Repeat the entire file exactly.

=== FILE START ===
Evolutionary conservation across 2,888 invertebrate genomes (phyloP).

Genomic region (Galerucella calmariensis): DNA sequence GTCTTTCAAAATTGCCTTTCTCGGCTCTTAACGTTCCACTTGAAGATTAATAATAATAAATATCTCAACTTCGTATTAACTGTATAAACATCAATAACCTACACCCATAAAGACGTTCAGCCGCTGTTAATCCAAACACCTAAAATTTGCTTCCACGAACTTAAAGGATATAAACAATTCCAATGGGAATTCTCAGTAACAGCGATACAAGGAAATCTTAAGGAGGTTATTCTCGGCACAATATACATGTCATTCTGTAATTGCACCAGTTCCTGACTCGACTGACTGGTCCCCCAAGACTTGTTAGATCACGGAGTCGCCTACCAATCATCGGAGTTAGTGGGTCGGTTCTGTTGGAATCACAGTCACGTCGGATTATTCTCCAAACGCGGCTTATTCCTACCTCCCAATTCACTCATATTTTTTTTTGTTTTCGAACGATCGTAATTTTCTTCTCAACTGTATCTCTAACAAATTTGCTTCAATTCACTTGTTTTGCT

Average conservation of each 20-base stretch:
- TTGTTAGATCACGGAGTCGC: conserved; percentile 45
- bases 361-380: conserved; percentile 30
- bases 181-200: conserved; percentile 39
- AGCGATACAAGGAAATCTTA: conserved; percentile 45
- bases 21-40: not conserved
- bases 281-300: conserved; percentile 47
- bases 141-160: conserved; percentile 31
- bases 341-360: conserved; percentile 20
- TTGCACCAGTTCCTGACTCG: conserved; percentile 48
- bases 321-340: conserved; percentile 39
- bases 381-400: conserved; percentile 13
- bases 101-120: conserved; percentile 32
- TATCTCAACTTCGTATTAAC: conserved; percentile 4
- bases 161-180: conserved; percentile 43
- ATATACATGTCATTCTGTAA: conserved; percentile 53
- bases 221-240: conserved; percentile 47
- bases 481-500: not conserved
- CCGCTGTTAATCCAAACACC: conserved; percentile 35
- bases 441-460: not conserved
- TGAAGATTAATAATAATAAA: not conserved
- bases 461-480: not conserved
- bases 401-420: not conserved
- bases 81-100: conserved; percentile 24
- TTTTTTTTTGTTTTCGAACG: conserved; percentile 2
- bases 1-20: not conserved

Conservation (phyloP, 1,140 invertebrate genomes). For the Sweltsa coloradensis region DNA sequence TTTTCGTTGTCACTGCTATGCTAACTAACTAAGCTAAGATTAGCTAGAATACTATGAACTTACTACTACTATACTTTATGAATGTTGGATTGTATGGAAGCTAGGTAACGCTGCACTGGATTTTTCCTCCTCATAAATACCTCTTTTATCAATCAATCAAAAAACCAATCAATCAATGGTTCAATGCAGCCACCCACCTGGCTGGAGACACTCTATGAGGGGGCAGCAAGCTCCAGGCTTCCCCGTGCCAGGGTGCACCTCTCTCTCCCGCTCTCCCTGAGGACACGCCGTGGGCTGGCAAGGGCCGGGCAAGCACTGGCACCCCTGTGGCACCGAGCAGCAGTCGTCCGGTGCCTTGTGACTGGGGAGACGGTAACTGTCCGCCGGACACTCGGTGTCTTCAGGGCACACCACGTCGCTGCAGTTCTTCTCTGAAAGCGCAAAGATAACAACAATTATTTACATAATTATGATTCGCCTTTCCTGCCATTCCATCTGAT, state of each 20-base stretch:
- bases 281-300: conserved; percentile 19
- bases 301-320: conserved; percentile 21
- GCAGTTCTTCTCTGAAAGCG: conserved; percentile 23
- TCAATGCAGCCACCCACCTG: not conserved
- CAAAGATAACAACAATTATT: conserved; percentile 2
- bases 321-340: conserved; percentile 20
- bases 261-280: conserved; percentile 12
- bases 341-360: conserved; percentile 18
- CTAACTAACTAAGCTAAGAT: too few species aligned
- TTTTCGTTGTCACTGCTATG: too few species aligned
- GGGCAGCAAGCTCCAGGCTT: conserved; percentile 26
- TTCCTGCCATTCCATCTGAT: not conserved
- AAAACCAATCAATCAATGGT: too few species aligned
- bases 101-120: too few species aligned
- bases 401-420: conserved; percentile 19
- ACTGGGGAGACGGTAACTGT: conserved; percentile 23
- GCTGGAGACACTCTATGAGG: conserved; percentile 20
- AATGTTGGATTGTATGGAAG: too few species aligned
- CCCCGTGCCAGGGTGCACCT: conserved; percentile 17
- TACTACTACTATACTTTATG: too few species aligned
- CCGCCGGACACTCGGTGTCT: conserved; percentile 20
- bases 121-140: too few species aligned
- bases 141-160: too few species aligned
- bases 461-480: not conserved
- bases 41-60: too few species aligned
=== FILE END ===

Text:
Evolutionary conservation across 2,888 invertebrate genomes (phyloP).

Genomic region (Galerucella calmariensis): DNA sequence GTCTTTCAAAATTGCCTTTCTCGGCTCTTAACGTTCCACTTGAAGATTAATAATAATAAATATCTCAACTTCGTATTAACTGTATAAACATCAATAACCTACACCCATAAAGACGTTCAGCCGCTGTTAATCCAAACACCTAAAATTTGCTTCCACGAACTTAAAGGATATAAACAATTCCAATGGGAATTCTCAGTAACAGCGATACAAGGAAATCTTAAGGAGGTTATTCTCGGCACAATATACATGTCATTCTGTAATTGCACCAGTTCCTGACTCGACTGACTGGTCCCCCAAGACTTGTTAGATCACGGAGTCGCCTACCAATCATCGGAGTTAGTGGGTCGGTTCTGTTGGAATCACAGTCACGTCGGATTATTCTCCAAACGCGGCTTATTCCTACCTCCCAATTCACTCATATTTTTTTTTGTTTTCGAACGATCGTAATTTTCTTCTCAACTGTATCTCTAACAAATTTGCTTCAATTCACTTGTTTTGCT

Average conservation of each 20-base stretch:
- TTGTTAGATCACGGAGTCGC: conserved; percentile 45
- bases 361-380: conserved; percentile 30
- bases 181-200: conserved; percentile 39
- AGCGATACAAGGAAATCTTA: conserved; percentile 45
- bases 21-40: not conserved
- bases 281-300: conserved; percentile 47
- bases 141-160: conserved; percentile 31
- bases 341-360: conserved; percentile 20
- TTGCACCAGTTCCTGACTCG: conserved; percentile 48
- bases 321-340: conserved; percentile 39
- bases 381-400: conserved; percentile 13
- bases 101-120: conserved; percentile 32
- TATCTCAACTTCGTATTAAC: conserved; percentile 4
- bases 161-180: conserved; percentile 43
- ATATACATGTCATTCTGTAA: conserved; percentile 53
- bases 221-240: conserved; percentile 47
- bases 481-500: not conserved
- CCGCTGTTAATCCAAACACC: conserved; percentile 35
- bases 441-460: not conserved
- TGAAGATTAATAATAATAAA: not conserved
- bases 461-480: not conserved
- bases 401-420: not conserved
- bases 81-100: conserved; percentile 24
- TTTTTTTTTGTTTTCGAACG: conserved; percentile 2
- bases 1-20: not conserved

Conservation (phyloP, 1,140 invertebrate genomes). For the Sweltsa coloradensis region DNA sequence TTTTCGTTGTCACTGCTATGCTAACTAACTAAGCTAAGATTAGCTAGAATACTATGAACTTACTACTACTATACTTTATGAATGTTGGATTGTATGGAAGCTAGGTAACGCTGCACTGGATTTTTCCTCCTCATAAATACCTCTTTTATCAATCAATCAAAAAACCAATCAATCAATGGTTCAATGCAGCCACCCACCTGGCTGGAGACACTCTATGAGGGGGCAGCAAGCTCCAGGCTTCCCCGTGCCAGGGTGCACCTCTCTCTCCCGCTCTCCCTGAGGACACGCCGTGGGCTGGCAAGGGCCGGGCAAGCACTGGCACCCCTGTGGCACCGAGCAGCAGTCGTCCGGTGCCTTGTGACTGGGGAGACGGTAACTGTCCGCCGGACACTCGGTGTCTTCAGGGCACACCACGTCGCTGCAGTTCTTCTCTGAAAGCGCAAAGATAACAACAATTATTTACATAATTATGATTCGCCTTTCCTGCCATTCCATCTGAT, state of each 20-base stretch:
- bases 281-300: conserved; percentile 19
- bases 301-320: conserved; percentile 21
- GCAGTTCTTCTCTGAAAGCG: conserved; percentile 23
- TCAATGCAGCCACCCACCTG: not conserved
- CAAAGATAACAACAATTATT: conserved; percentile 2
- bases 321-340: conserved; percentile 20
- bases 261-280: conserved; percentile 12
- bases 341-360: conserved; percentile 18
- CTAACTAACTAAGCTAAGAT: too few species aligned
- TTTTCGTTGTCACTGCTATG: too few species aligned
- GGGCAGCAAGCTCCAGGCTT: conserved; percentile 26
- TTCCTGCCATTCCATCTGAT: not conserved
- AAAACCAATCAATCAATGGT: too few species aligned
- bases 101-120: too few species aligned
- bases 401-420: conserved; percentile 19
- ACTGGGGAGACGGTAACTGT: conserved; percentile 23
- GCTGGAGACACTCTATGAGG: conserved; percentile 20
- AATGTTGGATTGTATGGAAG: too few species aligned
- CCCCGTGCCAGGGTGCACCT: conserved; percentile 17
- TACTACTACTATACTTTATG: too few species aligned
- CCGCCGGACACTCGGTGTCT: conserved; percentile 20
- bases 121-140: too few species aligned
- bases 141-160: too few species aligned
- bases 461-480: not conserved
- bases 41-60: too few species aligned